Is Charter Communications' bid for Time Warner Cable a bad deal for consumers?

    Cable-company consolidation hasn't always been a boon for customers

    Published: May 27, 2015 04:00 PM

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    With all the news about Charter Communications buying Time Warner Cable—as well as the smaller Bright House Networks—a lot of the focus has been on whether the acquisition makes business sense. But what we want to know is, Will the deal be good for consumers?
    We'd like to think so, but there's not a lot of evidence to support the idea that bigger companies do better for their customers. In fact, the opposite is often true, with the biggest companies often notable for high prices, poor service, and disappointing customer satisfaction scores.
    That's why Consumers Union, the policy and advocacy arm of Consumer Reports, is asking for regulatory scrutiny of the Charter bid for Time Watner Cable. "One of the biggest questions about Charter and Time Warner Cable is whether the deal is in the public interest," says Delara Derakhshani, policy counsel for Consumers Union. "Frankly, we're skeptical. When it comes to cable consolidation, history teaches us to be very concerned about the benefits for consumers. We're going to meet with federal regulators to make sure the consumer perspective is heard."
    The new deal comes just a month after Comcast dropped its own bid to acquire Time Warner Cable, after facing resistance from both the Justice Department and the Federal Communications Commission. Consumers Union and other public-interest groups opposed the Comcast deal.

    If approved, a combined Charter/Time Warner Cable/Bright House—with nearly 24 million customers in 41 states—would become the nation's second-largest cable operator, behind only Comcast, which has 27.2 million customers. Charter argues that the merger will enable it to more effectively compete with Comcast and also gain leverage in negotiating with content providers to get better rates for programming.

    Whether the savings will be passed along to consumers is far from clear; the company will have a lot of debt to repay if this deal is approved. Charter also claims that having a larger national footprint would give it an incentive to invest in areas such as higher-speed broadband, expanded Wi-Fi networks, and new video services.

    Charter does have some things to recommend it. The company offers relatively fast service, starting at 60Mbps, and unlike some other companies, it doesn't impose data caps on usage. And it's come out in support of the new net-neutrality rules, saying it will abide by those tenets regardless of the current legal and legislative challenges to the rules. But there's no guarantee that these policies will be continued, or applied in new markets.

    The reality is that cable companies rarely compete in the same markets. In an op-ed piece for Time magazine last month, Senator Al Franken (D-Minn.) lamented that even with the Comcast-Time Warner Cable merger failing, there's too little competition in the cable and broadband markets. "As it stands now, 55 percent of U.S. households only have one choice for broadband Internet—and for a majority of those homes, it's Comcast. Not exactly an incentive for the company to provide first-class service, as many Comcast customers can attest."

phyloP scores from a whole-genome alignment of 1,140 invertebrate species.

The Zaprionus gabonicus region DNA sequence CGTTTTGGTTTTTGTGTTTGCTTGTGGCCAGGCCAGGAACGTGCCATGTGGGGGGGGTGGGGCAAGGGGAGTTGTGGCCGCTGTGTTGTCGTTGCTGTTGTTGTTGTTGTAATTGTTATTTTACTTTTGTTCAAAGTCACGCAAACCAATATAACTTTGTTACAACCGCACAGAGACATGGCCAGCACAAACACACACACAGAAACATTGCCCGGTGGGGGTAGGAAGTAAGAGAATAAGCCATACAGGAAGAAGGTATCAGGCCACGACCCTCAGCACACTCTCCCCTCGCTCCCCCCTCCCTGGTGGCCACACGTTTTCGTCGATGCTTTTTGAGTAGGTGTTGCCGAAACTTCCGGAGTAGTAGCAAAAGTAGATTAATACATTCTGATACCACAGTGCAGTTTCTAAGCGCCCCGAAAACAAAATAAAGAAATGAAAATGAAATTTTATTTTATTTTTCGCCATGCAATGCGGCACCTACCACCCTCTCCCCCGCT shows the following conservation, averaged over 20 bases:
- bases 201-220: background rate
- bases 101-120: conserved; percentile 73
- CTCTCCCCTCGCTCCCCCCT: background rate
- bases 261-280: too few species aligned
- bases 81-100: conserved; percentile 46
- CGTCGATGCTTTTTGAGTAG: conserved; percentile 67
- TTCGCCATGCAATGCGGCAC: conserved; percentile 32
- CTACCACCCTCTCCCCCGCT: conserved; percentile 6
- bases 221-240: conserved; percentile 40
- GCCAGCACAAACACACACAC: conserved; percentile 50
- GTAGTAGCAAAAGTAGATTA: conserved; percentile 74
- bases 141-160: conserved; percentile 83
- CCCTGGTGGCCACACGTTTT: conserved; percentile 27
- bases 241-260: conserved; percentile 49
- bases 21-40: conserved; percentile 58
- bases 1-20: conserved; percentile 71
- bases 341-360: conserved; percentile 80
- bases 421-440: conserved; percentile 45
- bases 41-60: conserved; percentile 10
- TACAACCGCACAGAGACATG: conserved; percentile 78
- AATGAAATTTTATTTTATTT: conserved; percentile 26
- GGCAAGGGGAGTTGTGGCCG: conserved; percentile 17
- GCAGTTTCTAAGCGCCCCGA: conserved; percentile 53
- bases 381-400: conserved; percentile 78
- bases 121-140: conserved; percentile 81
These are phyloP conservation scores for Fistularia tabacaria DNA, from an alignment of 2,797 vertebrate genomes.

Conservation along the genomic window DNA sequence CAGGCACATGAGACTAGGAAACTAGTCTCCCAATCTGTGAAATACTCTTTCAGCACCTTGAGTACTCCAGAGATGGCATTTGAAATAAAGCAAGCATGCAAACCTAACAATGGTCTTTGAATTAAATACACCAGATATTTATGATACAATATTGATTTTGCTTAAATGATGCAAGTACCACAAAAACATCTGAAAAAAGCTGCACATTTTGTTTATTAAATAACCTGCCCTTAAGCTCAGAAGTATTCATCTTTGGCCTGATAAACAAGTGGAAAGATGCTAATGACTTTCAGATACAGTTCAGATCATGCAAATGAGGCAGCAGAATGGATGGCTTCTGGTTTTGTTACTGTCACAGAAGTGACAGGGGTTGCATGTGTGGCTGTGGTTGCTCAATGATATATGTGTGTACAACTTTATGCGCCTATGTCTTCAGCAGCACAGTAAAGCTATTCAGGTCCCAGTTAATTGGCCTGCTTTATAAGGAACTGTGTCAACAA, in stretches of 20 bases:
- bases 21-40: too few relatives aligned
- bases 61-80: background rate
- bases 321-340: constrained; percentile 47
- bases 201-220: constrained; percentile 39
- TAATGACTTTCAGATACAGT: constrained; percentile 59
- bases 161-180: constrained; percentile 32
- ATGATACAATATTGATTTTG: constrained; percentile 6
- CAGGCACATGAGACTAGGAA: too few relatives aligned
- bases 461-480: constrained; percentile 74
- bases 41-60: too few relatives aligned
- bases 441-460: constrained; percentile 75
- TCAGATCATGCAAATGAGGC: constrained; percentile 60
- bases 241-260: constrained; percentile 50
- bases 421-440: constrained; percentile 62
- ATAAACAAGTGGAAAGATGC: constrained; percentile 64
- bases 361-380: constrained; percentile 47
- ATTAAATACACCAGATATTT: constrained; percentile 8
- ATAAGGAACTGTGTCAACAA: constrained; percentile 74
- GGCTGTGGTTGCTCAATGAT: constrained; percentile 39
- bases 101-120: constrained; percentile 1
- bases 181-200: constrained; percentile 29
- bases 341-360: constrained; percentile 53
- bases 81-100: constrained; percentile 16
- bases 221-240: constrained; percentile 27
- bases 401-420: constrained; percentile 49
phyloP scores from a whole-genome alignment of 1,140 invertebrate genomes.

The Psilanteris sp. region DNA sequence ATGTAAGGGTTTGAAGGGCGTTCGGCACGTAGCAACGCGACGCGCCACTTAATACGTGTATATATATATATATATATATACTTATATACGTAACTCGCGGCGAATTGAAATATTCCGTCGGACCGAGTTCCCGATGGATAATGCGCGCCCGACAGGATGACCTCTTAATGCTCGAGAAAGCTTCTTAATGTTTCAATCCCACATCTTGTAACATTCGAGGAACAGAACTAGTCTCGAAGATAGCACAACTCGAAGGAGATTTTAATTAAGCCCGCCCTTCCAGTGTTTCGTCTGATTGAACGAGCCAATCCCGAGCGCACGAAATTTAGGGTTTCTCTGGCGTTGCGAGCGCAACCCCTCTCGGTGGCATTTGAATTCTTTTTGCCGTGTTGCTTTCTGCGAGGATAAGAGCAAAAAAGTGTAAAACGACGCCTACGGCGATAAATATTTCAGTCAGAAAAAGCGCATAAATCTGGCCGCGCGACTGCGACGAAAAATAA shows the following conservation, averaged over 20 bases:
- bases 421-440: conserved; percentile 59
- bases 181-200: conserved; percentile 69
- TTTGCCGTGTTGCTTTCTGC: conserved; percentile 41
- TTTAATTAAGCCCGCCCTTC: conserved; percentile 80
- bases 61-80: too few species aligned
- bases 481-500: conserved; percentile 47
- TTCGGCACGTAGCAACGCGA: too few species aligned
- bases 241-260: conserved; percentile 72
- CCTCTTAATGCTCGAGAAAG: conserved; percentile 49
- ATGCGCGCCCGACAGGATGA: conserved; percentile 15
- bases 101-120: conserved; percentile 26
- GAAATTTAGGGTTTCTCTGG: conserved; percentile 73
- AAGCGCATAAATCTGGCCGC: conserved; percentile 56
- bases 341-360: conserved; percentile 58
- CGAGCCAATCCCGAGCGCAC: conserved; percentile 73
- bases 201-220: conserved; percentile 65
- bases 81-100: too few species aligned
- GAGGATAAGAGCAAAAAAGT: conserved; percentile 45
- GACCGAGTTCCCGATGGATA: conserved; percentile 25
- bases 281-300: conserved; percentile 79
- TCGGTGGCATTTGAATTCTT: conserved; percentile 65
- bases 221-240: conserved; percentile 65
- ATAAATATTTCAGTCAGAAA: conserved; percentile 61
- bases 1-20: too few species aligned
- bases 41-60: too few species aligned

His assessment is borne out by Consumer Reports' annual customer-satisfaction surveys, where larger cable companies typically take a beating when it comes to customer satisfaction. Of the 17 cable providers in this year's survey, Charter ranked 14th and Time Warner Cable was 16th. The only company to do worse than Time Warner Cable? You guessed it: Comcast.

    While most reports have focused on what the deal could mean for TV service, the implications of such mergers are even more pronounced when it comes to Internet service. Many cable companies now have more broadband subscribers than TV customers. And there's often even less competition among broadband providers, especially where higher-speed Internet service is concerned.

    That's something FCC Chairman Tom Wheeler addressed in a speech last September. "Unfortunately, the reality we face today is that as bandwidth increases, competitive choice decreases," he said. "At 25 Mbps, there is simply no competitive choice for most Americans. Stop and let that sink in . . . three-quarters of American homes have no competitive choice for the essential infrastructure for 21st-century economics and democracy. Included in that is almost 20 percent who have no service at all! Things only get worse as you move to 50 Mbps, where 82 percent of consumers lack a choice."

    That's why public-interest groups and others are concerned about the rapidly changing, consolidating TV and broadband landscape. While Charter works on its Time Warner Cable deal, AT&T is trying to acquire satellite TV company DirecTV, the country's second largest pay-TV service, and last week a European telcom operator, Altice, bought a controlling interest in Suddenlink, a small U.S. cable operator. Cablevision is also seen as a possible takeover target, and it's expected that several other smaller cable companies will come into play.

    —James K. Willcox

    Broadband, not pay TV, is what drives most top cable and telecommunications companies.

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